Pre-built gaming rigs have a bit of a bad rap from the community, but for a first-time gamer like myself, paying a premium to get a ready-to-go machine seemed like a compelling trade-off. But after going hands-on with the machine would I recommend the pre-built experience? That’s what our latest Tested with 9to5Toys seeks to answer.
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PC gaming has been one of the industries hit hardest by the ongoing chip shortage, which is why I was more than happy to take CLX Gaming up on its offer to check out one of the brand’s pre-built machines. Having to track down all of the components yourself while avoiding paying scalper rates was something I was particularly keen on avoiding, even if it meant paying a bit of a premium of CLX to do the hard work for me.
But does the end result actually deliver a package worth the added price? That’s what our latest Tested with 9to5Toys dives into. I’ll be offering a closer look at the overall experience of buying a pre-built PC from CXL rather than the actual performance of the machine.
Starting at the beginning of the experience, CLX has quite the thorough online building tool that lets you go through and piece together a machine. It takes a lot of the compatibility guess work out of the equation and narrows down which components you can use based on what’s already been selected.
Alongside being able to adjust the build based on which games you’re looking to run, there’s also added customization features in the aesthetic department. You can tweak just how much RGB you’d like or what size case you’d like all of the gear packed into. All that considered though, here’s the specs I ended up with:
Alongside not having to actually assemble all of the components yourself, one of the main selling points of going with a pre-built PC is support you’d receive from the company. Specifically for CLX Gaming, that means having access to a dedicated customer service team to assist with any hiccups along the way of getting things set up.
Unfortunately though for the likes of CLX, that support isn’t particularly too helpful. I first placed the order for my loaner unit back in April, expecting some delays with the ongoing parts shortage. What I wasn’t anticipating was radio silence from the company for the better part of three months. It wasn’t until the very end of August that the PC actually arrived, after being told things would be shipping out shortly several months prior. You’d think there would be better communication when sending a high-end gaming rig, but that wasn’t the case.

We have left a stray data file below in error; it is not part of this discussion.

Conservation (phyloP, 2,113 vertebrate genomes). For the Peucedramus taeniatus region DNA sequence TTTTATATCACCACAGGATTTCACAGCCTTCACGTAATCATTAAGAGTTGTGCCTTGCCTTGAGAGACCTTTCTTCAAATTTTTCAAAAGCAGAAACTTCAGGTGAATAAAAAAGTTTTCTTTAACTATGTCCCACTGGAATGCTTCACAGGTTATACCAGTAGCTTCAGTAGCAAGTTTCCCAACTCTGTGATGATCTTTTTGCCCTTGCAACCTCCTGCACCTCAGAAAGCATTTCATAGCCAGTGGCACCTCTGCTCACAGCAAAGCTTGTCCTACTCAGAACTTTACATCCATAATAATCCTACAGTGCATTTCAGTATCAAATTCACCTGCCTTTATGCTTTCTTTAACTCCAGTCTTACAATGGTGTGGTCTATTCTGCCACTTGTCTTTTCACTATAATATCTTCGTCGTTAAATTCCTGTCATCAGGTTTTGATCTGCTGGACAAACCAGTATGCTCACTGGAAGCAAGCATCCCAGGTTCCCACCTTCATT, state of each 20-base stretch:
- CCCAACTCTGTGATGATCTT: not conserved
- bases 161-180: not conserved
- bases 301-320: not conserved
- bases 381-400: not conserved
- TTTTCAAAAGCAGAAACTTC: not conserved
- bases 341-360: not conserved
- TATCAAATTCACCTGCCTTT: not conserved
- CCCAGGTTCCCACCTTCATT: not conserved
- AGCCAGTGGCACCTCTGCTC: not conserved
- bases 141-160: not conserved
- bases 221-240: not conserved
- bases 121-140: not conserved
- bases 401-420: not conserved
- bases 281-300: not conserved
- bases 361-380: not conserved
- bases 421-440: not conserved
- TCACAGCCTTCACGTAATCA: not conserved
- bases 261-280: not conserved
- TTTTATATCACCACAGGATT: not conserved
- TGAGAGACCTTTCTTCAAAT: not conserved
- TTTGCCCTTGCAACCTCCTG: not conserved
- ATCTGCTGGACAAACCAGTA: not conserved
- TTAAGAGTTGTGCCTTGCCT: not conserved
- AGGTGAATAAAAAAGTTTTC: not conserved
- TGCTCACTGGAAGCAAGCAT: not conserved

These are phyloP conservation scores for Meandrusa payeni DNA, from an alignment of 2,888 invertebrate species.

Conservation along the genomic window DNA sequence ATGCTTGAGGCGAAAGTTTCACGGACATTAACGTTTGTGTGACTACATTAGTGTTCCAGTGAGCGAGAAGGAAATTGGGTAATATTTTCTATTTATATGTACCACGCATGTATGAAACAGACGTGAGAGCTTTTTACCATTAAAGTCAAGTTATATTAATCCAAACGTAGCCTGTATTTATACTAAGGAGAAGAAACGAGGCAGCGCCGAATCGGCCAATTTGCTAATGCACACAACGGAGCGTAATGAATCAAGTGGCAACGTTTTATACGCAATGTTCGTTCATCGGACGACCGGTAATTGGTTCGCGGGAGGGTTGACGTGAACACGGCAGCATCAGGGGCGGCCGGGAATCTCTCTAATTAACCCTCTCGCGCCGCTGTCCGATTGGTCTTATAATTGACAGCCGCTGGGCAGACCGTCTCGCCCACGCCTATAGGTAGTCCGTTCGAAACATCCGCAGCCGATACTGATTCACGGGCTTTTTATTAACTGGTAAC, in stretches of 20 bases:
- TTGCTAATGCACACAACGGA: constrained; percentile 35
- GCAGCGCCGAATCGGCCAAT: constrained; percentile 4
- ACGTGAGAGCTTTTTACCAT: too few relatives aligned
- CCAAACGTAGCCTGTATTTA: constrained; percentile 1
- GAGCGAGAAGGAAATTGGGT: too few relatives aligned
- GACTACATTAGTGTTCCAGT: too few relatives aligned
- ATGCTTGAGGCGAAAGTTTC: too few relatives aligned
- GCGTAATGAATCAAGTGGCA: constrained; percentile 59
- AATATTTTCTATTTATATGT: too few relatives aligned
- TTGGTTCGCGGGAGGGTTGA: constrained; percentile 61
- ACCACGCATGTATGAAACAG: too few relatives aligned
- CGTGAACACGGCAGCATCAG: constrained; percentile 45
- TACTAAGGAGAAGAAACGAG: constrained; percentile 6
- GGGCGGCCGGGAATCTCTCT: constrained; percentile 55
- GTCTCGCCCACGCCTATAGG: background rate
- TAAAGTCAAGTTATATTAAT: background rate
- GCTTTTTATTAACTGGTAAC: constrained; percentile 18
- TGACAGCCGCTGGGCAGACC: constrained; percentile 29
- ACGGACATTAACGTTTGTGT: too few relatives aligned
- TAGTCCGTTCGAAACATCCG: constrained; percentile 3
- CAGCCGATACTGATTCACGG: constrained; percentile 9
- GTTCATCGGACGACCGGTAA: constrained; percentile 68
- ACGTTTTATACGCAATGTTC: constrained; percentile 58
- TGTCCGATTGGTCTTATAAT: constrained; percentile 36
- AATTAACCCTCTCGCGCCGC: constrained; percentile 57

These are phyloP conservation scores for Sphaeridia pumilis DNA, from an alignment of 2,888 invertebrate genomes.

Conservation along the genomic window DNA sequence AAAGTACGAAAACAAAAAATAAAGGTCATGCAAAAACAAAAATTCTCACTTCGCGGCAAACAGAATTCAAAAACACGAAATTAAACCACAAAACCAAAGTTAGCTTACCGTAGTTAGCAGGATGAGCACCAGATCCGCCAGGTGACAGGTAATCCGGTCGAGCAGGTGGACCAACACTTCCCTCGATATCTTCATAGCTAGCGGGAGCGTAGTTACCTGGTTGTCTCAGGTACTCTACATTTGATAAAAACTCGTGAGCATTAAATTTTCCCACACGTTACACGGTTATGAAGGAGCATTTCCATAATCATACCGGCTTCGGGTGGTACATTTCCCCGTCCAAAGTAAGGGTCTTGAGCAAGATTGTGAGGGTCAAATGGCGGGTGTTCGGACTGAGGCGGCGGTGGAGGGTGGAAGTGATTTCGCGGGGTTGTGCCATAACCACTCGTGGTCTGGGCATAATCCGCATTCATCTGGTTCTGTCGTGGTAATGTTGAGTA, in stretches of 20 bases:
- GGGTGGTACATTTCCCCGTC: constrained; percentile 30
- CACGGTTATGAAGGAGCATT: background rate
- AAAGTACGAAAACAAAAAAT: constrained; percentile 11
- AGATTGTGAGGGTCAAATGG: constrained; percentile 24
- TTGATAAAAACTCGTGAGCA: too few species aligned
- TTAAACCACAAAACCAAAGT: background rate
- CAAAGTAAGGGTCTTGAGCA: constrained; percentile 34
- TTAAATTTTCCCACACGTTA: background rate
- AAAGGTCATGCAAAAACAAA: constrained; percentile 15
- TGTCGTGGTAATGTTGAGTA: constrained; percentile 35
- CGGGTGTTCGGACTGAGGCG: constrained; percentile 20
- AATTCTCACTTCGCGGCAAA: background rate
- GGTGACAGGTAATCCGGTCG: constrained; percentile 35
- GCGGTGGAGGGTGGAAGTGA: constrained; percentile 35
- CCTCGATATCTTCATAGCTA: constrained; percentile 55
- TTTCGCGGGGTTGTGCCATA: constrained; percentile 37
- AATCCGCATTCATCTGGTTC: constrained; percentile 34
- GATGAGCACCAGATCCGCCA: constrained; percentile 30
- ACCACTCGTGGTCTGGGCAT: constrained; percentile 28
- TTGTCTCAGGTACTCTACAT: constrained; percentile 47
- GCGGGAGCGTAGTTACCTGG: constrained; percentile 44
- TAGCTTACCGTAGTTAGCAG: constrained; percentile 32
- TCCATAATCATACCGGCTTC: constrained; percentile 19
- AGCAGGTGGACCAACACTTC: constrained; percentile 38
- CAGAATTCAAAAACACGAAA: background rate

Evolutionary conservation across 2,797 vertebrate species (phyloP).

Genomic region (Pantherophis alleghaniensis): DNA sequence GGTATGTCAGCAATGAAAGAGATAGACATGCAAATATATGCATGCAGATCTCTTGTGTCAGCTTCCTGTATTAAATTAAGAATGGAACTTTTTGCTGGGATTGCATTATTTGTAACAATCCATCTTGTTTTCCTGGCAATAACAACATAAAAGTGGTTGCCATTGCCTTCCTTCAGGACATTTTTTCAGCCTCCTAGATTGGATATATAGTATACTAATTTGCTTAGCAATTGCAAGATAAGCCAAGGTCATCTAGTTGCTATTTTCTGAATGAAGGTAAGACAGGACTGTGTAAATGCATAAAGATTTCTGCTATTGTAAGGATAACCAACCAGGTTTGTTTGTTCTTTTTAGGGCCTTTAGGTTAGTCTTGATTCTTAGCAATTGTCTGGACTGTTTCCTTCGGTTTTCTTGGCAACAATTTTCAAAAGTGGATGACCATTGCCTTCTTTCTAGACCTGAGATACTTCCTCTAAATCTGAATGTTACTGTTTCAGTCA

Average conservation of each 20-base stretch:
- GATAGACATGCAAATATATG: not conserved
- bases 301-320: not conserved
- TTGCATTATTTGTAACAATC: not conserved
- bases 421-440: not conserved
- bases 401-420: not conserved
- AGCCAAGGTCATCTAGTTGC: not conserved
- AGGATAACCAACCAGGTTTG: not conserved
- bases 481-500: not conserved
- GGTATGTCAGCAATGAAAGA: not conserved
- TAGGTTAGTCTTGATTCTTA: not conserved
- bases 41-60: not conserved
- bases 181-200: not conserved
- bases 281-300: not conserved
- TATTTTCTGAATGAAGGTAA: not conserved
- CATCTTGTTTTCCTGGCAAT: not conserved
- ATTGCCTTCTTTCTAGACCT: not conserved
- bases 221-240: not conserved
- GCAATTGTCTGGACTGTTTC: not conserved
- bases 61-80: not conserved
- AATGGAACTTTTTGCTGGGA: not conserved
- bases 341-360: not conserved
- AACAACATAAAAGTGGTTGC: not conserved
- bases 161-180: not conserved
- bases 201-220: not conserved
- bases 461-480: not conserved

But finally! It was delivered. From there, everything following actually getting my hands on the PC from CLX was a bit more pleasant. The machine was securely packaged in a wooden crate with plenty of padding to keep things in place during shipment. The PC also booted up immediately and had no issues once being unboxed. Compared to my experience of building a PC recently, it really was a night and day difference.
As for the actual build, I was pretty impressed with what CLX has to deliver. The specs and performance were up to my expectations and the case delivered ample cooling to keep the entire system from overheating. Everything being configured out of the box was yet another perk of the experience, which all-in-all delivered a pretty notable package overall.
As my first real experience with PC gaming, I have to say that the package CLX delivered was quite notable. Even if you are paying a premium to sidestep sourcing all of the components and building the actual computer, I’m entirely sold on going the pre-built route. Just not from CLX.
The cost that goes into delivering a pre-built PC is easily one that I can justify for myself and that many others will find to be a good value. It entirely takes the guesswork out of getting a compelling package. Though when you’re spending several thousand dollars to make that happen, you’d expect there to be better communication from the seller. If it wasn’t for the CLX PC randomly showing up at my door months after placing the order, I’d say the prebuilt experience was pretty solid. That’s a big “if,” though, especially with such a high-end system on the line.
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